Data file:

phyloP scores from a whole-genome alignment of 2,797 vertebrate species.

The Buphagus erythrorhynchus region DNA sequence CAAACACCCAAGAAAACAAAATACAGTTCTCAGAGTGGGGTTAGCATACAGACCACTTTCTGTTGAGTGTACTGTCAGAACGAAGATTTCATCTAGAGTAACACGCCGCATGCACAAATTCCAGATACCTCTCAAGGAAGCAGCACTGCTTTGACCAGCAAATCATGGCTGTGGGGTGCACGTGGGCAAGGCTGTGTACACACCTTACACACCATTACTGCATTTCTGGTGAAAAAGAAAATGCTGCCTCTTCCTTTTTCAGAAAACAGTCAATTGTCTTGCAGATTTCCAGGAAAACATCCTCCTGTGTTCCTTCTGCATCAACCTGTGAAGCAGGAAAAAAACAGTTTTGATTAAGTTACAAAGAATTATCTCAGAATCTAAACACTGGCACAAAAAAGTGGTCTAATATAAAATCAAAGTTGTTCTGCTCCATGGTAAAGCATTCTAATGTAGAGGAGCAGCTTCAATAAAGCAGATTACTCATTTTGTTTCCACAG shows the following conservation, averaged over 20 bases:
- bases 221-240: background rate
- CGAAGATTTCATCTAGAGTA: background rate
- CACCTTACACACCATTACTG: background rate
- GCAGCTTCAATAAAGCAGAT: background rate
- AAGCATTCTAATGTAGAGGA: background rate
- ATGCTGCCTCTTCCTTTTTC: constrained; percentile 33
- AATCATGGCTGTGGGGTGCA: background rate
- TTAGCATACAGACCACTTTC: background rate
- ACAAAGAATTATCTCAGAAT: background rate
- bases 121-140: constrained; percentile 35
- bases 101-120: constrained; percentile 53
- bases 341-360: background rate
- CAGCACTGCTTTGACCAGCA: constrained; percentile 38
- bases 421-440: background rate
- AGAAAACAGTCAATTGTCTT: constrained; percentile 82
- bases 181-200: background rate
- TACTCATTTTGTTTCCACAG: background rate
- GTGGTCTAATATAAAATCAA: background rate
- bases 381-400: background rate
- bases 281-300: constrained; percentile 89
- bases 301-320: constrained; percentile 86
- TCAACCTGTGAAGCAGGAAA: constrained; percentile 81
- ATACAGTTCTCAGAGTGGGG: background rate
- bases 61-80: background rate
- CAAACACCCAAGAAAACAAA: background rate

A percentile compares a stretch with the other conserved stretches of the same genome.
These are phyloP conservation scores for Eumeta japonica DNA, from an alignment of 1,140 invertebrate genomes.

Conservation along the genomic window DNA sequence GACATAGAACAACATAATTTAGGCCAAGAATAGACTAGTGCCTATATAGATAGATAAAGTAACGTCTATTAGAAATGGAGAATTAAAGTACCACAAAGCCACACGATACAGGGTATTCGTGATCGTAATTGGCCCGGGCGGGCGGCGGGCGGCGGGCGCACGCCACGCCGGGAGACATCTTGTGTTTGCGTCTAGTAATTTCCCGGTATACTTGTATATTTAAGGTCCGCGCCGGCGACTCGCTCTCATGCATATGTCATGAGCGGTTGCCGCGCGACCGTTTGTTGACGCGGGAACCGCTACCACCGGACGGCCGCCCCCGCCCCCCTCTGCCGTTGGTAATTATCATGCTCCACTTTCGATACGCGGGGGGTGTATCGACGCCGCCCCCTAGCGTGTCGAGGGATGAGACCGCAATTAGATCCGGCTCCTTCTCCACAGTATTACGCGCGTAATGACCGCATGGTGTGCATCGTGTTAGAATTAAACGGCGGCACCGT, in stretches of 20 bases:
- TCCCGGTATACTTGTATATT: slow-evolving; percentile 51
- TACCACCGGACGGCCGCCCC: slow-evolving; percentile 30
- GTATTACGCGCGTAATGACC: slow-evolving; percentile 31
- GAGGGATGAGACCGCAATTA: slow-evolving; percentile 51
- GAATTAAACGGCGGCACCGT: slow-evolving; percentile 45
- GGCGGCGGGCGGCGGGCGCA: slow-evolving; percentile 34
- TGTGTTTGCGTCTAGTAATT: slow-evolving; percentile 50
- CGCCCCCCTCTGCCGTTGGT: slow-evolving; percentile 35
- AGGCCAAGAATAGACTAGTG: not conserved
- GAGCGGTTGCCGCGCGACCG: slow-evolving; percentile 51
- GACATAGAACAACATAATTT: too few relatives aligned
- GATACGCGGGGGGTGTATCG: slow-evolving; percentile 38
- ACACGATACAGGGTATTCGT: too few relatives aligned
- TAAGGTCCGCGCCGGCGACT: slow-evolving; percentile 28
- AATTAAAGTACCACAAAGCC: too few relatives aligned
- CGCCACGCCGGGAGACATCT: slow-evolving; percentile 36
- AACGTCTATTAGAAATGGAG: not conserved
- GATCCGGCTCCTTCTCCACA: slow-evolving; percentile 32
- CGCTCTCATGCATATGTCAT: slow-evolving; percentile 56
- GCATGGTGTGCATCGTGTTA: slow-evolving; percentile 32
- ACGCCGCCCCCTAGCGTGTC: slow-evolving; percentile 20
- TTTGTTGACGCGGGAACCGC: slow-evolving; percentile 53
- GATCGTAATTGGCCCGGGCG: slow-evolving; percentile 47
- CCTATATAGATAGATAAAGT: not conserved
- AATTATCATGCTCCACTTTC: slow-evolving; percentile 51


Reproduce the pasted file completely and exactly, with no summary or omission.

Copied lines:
phyloP scores from a whole-genome alignment of 2,797 vertebrate species.

The Buphagus erythrorhynchus region DNA sequence CAAACACCCAAGAAAACAAAATACAGTTCTCAGAGTGGGGTTAGCATACAGACCACTTTCTGTTGAGTGTACTGTCAGAACGAAGATTTCATCTAGAGTAACACGCCGCATGCACAAATTCCAGATACCTCTCAAGGAAGCAGCACTGCTTTGACCAGCAAATCATGGCTGTGGGGTGCACGTGGGCAAGGCTGTGTACACACCTTACACACCATTACTGCATTTCTGGTGAAAAAGAAAATGCTGCCTCTTCCTTTTTCAGAAAACAGTCAATTGTCTTGCAGATTTCCAGGAAAACATCCTCCTGTGTTCCTTCTGCATCAACCTGTGAAGCAGGAAAAAAACAGTTTTGATTAAGTTACAAAGAATTATCTCAGAATCTAAACACTGGCACAAAAAAGTGGTCTAATATAAAATCAAAGTTGTTCTGCTCCATGGTAAAGCATTCTAATGTAGAGGAGCAGCTTCAATAAAGCAGATTACTCATTTTGTTTCCACAG shows the following conservation, averaged over 20 bases:
- bases 221-240: background rate
- CGAAGATTTCATCTAGAGTA: background rate
- CACCTTACACACCATTACTG: background rate
- GCAGCTTCAATAAAGCAGAT: background rate
- AAGCATTCTAATGTAGAGGA: background rate
- ATGCTGCCTCTTCCTTTTTC: constrained; percentile 33
- AATCATGGCTGTGGGGTGCA: background rate
- TTAGCATACAGACCACTTTC: background rate
- ACAAAGAATTATCTCAGAAT: background rate
- bases 121-140: constrained; percentile 35
- bases 101-120: constrained; percentile 53
- bases 341-360: background rate
- CAGCACTGCTTTGACCAGCA: constrained; percentile 38
- bases 421-440: background rate
- AGAAAACAGTCAATTGTCTT: constrained; percentile 82
- bases 181-200: background rate
- TACTCATTTTGTTTCCACAG: background rate
- GTGGTCTAATATAAAATCAA: background rate
- bases 381-400: background rate
- bases 281-300: constrained; percentile 89
- bases 301-320: constrained; percentile 86
- TCAACCTGTGAAGCAGGAAA: constrained; percentile 81
- ATACAGTTCTCAGAGTGGGG: background rate
- bases 61-80: background rate
- CAAACACCCAAGAAAACAAA: background rate

A percentile compares a stretch with the other conserved stretches of the same genome.
These are phyloP conservation scores for Eumeta japonica DNA, from an alignment of 1,140 invertebrate genomes.

Conservation along the genomic window DNA sequence GACATAGAACAACATAATTTAGGCCAAGAATAGACTAGTGCCTATATAGATAGATAAAGTAACGTCTATTAGAAATGGAGAATTAAAGTACCACAAAGCCACACGATACAGGGTATTCGTGATCGTAATTGGCCCGGGCGGGCGGCGGGCGGCGGGCGCACGCCACGCCGGGAGACATCTTGTGTTTGCGTCTAGTAATTTCCCGGTATACTTGTATATTTAAGGTCCGCGCCGGCGACTCGCTCTCATGCATATGTCATGAGCGGTTGCCGCGCGACCGTTTGTTGACGCGGGAACCGCTACCACCGGACGGCCGCCCCCGCCCCCCTCTGCCGTTGGTAATTATCATGCTCCACTTTCGATACGCGGGGGGTGTATCGACGCCGCCCCCTAGCGTGTCGAGGGATGAGACCGCAATTAGATCCGGCTCCTTCTCCACAGTATTACGCGCGTAATGACCGCATGGTGTGCATCGTGTTAGAATTAAACGGCGGCACCGT, in stretches of 20 bases:
- TCCCGGTATACTTGTATATT: slow-evolving; percentile 51
- TACCACCGGACGGCCGCCCC: slow-evolving; percentile 30
- GTATTACGCGCGTAATGACC: slow-evolving; percentile 31
- GAGGGATGAGACCGCAATTA: slow-evolving; percentile 51
- GAATTAAACGGCGGCACCGT: slow-evolving; percentile 45
- GGCGGCGGGCGGCGGGCGCA: slow-evolving; percentile 34
- TGTGTTTGCGTCTAGTAATT: slow-evolving; percentile 50
- CGCCCCCCTCTGCCGTTGGT: slow-evolving; percentile 35
- AGGCCAAGAATAGACTAGTG: not conserved
- GAGCGGTTGCCGCGCGACCG: slow-evolving; percentile 51
- GACATAGAACAACATAATTT: too few relatives aligned
- GATACGCGGGGGGTGTATCG: slow-evolving; percentile 38
- ACACGATACAGGGTATTCGT: too few relatives aligned
- TAAGGTCCGCGCCGGCGACT: slow-evolving; percentile 28
- AATTAAAGTACCACAAAGCC: too few relatives aligned
- CGCCACGCCGGGAGACATCT: slow-evolving; percentile 36
- AACGTCTATTAGAAATGGAG: not conserved
- GATCCGGCTCCTTCTCCACA: slow-evolving; percentile 32
- CGCTCTCATGCATATGTCAT: slow-evolving; percentile 56
- GCATGGTGTGCATCGTGTTA: slow-evolving; percentile 32
- ACGCCGCCCCCTAGCGTGTC: slow-evolving; percentile 20
- TTTGTTGACGCGGGAACCGC: slow-evolving; percentile 53
- GATCGTAATTGGCCCGGGCG: slow-evolving; percentile 47
- CCTATATAGATAGATAAAGT: not conserved
- AATTATCATGCTCCACTTTC: slow-evolving; percentile 51